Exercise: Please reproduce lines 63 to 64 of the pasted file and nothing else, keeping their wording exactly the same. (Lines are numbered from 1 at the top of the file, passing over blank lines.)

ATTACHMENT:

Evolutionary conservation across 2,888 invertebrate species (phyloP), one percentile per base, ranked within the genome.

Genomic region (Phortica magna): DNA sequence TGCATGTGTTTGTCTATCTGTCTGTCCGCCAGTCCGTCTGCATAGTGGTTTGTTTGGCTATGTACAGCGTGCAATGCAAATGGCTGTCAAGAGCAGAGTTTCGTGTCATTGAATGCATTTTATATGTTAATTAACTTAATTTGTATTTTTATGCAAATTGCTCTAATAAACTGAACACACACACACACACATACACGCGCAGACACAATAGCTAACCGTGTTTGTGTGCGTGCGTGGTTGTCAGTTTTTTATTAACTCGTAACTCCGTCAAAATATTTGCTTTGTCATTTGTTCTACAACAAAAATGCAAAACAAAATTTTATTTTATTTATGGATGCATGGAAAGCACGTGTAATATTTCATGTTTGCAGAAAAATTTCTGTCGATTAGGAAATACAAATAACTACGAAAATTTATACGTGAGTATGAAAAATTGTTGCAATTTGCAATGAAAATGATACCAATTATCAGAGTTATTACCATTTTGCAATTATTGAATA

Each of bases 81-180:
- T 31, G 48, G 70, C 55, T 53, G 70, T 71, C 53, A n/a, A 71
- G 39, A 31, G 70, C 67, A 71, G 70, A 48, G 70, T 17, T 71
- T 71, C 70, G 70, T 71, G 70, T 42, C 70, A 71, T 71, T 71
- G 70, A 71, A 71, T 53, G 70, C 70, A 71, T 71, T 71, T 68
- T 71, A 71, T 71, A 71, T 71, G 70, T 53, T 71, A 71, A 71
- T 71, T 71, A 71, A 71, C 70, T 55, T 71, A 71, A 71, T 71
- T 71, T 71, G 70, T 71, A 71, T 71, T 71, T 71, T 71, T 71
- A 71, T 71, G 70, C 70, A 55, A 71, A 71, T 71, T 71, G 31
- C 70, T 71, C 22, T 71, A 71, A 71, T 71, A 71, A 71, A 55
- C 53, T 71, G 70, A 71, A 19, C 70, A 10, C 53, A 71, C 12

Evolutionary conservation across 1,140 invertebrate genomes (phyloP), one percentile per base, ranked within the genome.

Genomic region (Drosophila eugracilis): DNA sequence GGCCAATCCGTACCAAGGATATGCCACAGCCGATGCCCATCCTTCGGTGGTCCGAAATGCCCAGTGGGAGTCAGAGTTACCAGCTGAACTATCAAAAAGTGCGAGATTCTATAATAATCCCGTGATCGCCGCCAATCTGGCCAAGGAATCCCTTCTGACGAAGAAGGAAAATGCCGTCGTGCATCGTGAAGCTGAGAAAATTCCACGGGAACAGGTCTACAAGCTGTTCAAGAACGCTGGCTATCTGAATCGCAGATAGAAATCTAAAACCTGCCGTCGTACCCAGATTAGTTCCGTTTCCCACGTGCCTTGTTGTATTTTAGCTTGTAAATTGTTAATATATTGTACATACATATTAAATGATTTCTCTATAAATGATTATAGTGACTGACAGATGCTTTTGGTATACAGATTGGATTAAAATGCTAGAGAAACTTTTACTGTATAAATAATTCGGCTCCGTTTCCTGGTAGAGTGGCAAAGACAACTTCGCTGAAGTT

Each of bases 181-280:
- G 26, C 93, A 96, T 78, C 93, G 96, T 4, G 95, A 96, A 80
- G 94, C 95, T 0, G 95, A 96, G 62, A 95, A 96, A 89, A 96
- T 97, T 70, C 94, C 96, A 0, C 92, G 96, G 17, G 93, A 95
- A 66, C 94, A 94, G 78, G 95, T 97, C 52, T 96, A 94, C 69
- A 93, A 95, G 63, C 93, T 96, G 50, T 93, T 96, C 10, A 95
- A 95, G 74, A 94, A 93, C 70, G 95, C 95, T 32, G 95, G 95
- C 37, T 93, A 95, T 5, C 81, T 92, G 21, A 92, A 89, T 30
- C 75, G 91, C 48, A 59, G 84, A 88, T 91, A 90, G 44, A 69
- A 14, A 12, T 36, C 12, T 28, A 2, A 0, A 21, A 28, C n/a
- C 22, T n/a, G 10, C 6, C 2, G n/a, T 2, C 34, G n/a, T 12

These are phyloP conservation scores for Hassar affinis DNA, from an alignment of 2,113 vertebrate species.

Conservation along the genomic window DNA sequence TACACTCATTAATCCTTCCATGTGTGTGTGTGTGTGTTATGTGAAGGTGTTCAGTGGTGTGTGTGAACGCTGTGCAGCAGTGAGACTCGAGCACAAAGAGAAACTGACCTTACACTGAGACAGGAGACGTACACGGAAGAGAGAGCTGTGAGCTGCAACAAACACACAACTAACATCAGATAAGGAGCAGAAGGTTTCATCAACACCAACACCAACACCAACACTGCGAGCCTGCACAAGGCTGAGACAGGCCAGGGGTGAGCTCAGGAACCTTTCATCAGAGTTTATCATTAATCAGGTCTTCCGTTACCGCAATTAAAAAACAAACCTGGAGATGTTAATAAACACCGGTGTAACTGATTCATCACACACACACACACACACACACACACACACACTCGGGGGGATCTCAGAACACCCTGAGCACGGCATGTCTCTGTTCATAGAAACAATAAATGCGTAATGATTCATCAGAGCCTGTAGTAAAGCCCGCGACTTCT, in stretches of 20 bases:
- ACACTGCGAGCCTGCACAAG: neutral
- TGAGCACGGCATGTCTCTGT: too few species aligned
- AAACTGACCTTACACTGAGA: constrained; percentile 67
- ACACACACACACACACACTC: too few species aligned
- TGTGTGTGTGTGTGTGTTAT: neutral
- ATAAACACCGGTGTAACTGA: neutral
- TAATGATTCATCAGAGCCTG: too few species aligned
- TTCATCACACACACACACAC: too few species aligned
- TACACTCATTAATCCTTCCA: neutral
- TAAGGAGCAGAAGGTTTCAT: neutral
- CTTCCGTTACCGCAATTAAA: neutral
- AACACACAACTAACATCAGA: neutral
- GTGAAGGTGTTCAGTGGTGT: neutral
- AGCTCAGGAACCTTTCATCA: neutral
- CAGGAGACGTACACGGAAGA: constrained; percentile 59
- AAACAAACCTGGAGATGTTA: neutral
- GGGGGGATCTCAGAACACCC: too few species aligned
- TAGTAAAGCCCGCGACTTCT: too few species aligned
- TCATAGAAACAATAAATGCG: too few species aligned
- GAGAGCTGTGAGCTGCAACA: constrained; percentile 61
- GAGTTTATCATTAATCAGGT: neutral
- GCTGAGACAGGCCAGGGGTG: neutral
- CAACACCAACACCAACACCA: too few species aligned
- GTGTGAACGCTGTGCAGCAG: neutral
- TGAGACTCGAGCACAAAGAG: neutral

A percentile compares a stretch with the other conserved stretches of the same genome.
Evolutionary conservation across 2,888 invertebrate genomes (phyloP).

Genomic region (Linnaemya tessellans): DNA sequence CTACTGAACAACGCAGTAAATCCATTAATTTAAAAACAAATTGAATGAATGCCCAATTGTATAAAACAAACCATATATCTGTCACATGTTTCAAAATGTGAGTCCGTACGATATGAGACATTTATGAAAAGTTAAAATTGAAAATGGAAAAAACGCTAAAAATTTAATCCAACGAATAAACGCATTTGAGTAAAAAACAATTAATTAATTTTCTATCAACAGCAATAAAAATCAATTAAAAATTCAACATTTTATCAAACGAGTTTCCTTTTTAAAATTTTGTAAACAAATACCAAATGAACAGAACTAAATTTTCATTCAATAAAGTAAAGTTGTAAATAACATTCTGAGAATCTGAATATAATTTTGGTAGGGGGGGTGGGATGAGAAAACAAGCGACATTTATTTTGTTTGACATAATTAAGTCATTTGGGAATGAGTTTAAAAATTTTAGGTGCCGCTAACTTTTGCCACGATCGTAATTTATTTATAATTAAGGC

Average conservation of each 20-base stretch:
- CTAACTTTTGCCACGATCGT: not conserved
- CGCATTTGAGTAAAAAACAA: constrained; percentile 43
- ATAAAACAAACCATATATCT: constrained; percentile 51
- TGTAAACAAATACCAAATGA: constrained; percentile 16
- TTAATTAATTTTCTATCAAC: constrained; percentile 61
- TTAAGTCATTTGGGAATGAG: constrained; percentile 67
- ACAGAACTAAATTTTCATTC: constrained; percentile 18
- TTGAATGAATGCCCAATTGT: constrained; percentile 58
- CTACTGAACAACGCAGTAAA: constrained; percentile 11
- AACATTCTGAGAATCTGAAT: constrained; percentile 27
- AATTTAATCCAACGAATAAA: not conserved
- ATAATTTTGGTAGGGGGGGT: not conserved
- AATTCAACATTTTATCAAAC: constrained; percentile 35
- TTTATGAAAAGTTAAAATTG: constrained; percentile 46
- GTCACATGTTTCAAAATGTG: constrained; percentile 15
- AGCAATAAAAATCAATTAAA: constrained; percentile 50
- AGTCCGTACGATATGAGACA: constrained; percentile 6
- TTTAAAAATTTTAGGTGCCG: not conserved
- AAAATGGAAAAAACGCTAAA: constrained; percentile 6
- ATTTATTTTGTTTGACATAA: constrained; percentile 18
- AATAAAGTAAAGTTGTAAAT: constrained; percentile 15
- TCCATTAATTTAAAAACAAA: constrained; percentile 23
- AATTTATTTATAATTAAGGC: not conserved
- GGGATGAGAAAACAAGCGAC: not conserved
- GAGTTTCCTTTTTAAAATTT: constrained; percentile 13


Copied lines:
- TTAAGTCATTTGGGAATGAG: constrained; percentile 67
- ACAGAACTAAATTTTCATTC: constrained; percentile 18